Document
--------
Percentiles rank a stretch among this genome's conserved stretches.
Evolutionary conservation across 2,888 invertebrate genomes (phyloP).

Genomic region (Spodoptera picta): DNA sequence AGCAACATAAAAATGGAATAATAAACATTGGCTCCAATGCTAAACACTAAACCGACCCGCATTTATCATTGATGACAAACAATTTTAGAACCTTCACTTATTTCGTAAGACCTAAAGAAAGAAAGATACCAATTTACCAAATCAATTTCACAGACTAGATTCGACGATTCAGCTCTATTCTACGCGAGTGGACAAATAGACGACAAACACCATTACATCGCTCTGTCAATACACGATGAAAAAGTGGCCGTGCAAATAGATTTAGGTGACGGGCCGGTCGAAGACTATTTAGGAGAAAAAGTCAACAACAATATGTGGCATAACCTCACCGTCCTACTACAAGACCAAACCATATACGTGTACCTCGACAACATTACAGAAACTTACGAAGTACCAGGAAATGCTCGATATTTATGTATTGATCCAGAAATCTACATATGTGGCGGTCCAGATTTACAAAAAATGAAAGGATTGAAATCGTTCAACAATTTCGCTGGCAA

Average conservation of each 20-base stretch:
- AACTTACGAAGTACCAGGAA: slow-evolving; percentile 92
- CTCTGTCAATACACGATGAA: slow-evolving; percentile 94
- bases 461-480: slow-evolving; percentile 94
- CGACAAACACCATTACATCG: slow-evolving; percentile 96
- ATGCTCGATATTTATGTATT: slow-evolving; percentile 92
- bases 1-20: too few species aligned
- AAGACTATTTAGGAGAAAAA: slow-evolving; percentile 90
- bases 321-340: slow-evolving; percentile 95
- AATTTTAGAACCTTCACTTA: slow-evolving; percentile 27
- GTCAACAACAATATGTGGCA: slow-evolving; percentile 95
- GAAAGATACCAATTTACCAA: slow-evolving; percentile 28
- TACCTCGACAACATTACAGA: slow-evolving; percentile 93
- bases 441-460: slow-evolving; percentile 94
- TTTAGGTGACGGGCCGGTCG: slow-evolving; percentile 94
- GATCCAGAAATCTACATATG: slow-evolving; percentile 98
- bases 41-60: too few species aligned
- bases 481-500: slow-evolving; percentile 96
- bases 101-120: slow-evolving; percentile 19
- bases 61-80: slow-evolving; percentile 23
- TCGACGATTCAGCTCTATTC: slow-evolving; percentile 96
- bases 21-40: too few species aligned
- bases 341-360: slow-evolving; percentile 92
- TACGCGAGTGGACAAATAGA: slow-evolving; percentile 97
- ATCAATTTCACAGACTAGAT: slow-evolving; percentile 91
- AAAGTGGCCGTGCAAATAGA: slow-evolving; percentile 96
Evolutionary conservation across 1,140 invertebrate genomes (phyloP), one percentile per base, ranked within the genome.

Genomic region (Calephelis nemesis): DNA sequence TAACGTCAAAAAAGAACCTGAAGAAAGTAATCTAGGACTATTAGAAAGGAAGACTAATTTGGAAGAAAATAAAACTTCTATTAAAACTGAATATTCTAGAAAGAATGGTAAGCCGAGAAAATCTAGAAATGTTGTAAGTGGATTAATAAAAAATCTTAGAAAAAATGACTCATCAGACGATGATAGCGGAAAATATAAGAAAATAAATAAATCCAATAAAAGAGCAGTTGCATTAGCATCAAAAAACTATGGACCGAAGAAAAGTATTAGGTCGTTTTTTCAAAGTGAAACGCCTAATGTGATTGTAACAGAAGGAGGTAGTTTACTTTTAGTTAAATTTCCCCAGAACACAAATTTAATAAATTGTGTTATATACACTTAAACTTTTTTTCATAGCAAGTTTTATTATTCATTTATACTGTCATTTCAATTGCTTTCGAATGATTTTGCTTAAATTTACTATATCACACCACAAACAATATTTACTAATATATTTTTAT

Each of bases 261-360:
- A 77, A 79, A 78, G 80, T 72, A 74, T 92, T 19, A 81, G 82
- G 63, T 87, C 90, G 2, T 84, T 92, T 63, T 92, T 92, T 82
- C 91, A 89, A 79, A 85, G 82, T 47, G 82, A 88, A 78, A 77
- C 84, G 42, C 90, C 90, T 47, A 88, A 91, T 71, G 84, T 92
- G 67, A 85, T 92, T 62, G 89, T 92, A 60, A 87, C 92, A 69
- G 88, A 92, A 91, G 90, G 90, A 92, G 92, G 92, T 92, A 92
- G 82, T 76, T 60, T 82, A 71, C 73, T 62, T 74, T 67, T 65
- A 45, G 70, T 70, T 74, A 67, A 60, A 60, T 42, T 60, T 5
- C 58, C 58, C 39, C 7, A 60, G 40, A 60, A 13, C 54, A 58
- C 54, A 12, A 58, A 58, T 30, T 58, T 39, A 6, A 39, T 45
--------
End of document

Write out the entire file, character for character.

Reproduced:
Percentiles rank a stretch among this genome's conserved stretches.
Evolutionary conservation across 2,888 invertebrate genomes (phyloP).

Genomic region (Spodoptera picta): DNA sequence AGCAACATAAAAATGGAATAATAAACATTGGCTCCAATGCTAAACACTAAACCGACCCGCATTTATCATTGATGACAAACAATTTTAGAACCTTCACTTATTTCGTAAGACCTAAAGAAAGAAAGATACCAATTTACCAAATCAATTTCACAGACTAGATTCGACGATTCAGCTCTATTCTACGCGAGTGGACAAATAGACGACAAACACCATTACATCGCTCTGTCAATACACGATGAAAAAGTGGCCGTGCAAATAGATTTAGGTGACGGGCCGGTCGAAGACTATTTAGGAGAAAAAGTCAACAACAATATGTGGCATAACCTCACCGTCCTACTACAAGACCAAACCATATACGTGTACCTCGACAACATTACAGAAACTTACGAAGTACCAGGAAATGCTCGATATTTATGTATTGATCCAGAAATCTACATATGTGGCGGTCCAGATTTACAAAAAATGAAAGGATTGAAATCGTTCAACAATTTCGCTGGCAA

Average conservation of each 20-base stretch:
- AACTTACGAAGTACCAGGAA: slow-evolving; percentile 92
- CTCTGTCAATACACGATGAA: slow-evolving; percentile 94
- bases 461-480: slow-evolving; percentile 94
- CGACAAACACCATTACATCG: slow-evolving; percentile 96
- ATGCTCGATATTTATGTATT: slow-evolving; percentile 92
- bases 1-20: too few species aligned
- AAGACTATTTAGGAGAAAAA: slow-evolving; percentile 90
- bases 321-340: slow-evolving; percentile 95
- AATTTTAGAACCTTCACTTA: slow-evolving; percentile 27
- GTCAACAACAATATGTGGCA: slow-evolving; percentile 95
- GAAAGATACCAATTTACCAA: slow-evolving; percentile 28
- TACCTCGACAACATTACAGA: slow-evolving; percentile 93
- bases 441-460: slow-evolving; percentile 94
- TTTAGGTGACGGGCCGGTCG: slow-evolving; percentile 94
- GATCCAGAAATCTACATATG: slow-evolving; percentile 98
- bases 41-60: too few species aligned
- bases 481-500: slow-evolving; percentile 96
- bases 101-120: slow-evolving; percentile 19
- bases 61-80: slow-evolving; percentile 23
- TCGACGATTCAGCTCTATTC: slow-evolving; percentile 96
- bases 21-40: too few species aligned
- bases 341-360: slow-evolving; percentile 92
- TACGCGAGTGGACAAATAGA: slow-evolving; percentile 97
- ATCAATTTCACAGACTAGAT: slow-evolving; percentile 91
- AAAGTGGCCGTGCAAATAGA: slow-evolving; percentile 96
Evolutionary conservation across 1,140 invertebrate genomes (phyloP), one percentile per base, ranked within the genome.

Genomic region (Calephelis nemesis): DNA sequence TAACGTCAAAAAAGAACCTGAAGAAAGTAATCTAGGACTATTAGAAAGGAAGACTAATTTGGAAGAAAATAAAACTTCTATTAAAACTGAATATTCTAGAAAGAATGGTAAGCCGAGAAAATCTAGAAATGTTGTAAGTGGATTAATAAAAAATCTTAGAAAAAATGACTCATCAGACGATGATAGCGGAAAATATAAGAAAATAAATAAATCCAATAAAAGAGCAGTTGCATTAGCATCAAAAAACTATGGACCGAAGAAAAGTATTAGGTCGTTTTTTCAAAGTGAAACGCCTAATGTGATTGTAACAGAAGGAGGTAGTTTACTTTTAGTTAAATTTCCCCAGAACACAAATTTAATAAATTGTGTTATATACACTTAAACTTTTTTTCATAGCAAGTTTTATTATTCATTTATACTGTCATTTCAATTGCTTTCGAATGATTTTGCTTAAATTTACTATATCACACCACAAACAATATTTACTAATATATTTTTAT

Each of bases 261-360:
- A 77, A 79, A 78, G 80, T 72, A 74, T 92, T 19, A 81, G 82
- G 63, T 87, C 90, G 2, T 84, T 92, T 63, T 92, T 92, T 82
- C 91, A 89, A 79, A 85, G 82, T 47, G 82, A 88, A 78, A 77
- C 84, G 42, C 90, C 90, T 47, A 88, A 91, T 71, G 84, T 92
- G 67, A 85, T 92, T 62, G 89, T 92, A 60, A 87, C 92, A 69
- G 88, A 92, A 91, G 90, G 90, A 92, G 92, G 92, T 92, A 92
- G 82, T 76, T 60, T 82, A 71, C 73, T 62, T 74, T 67, T 65
- A 45, G 70, T 70, T 74, A 67, A 60, A 60, T 42, T 60, T 5
- C 58, C 58, C 39, C 7, A 60, G 40, A 60, A 13, C 54, A 58
- C 54, A 12, A 58, A 58, T 30, T 58, T 39, A 6, A 39, T 45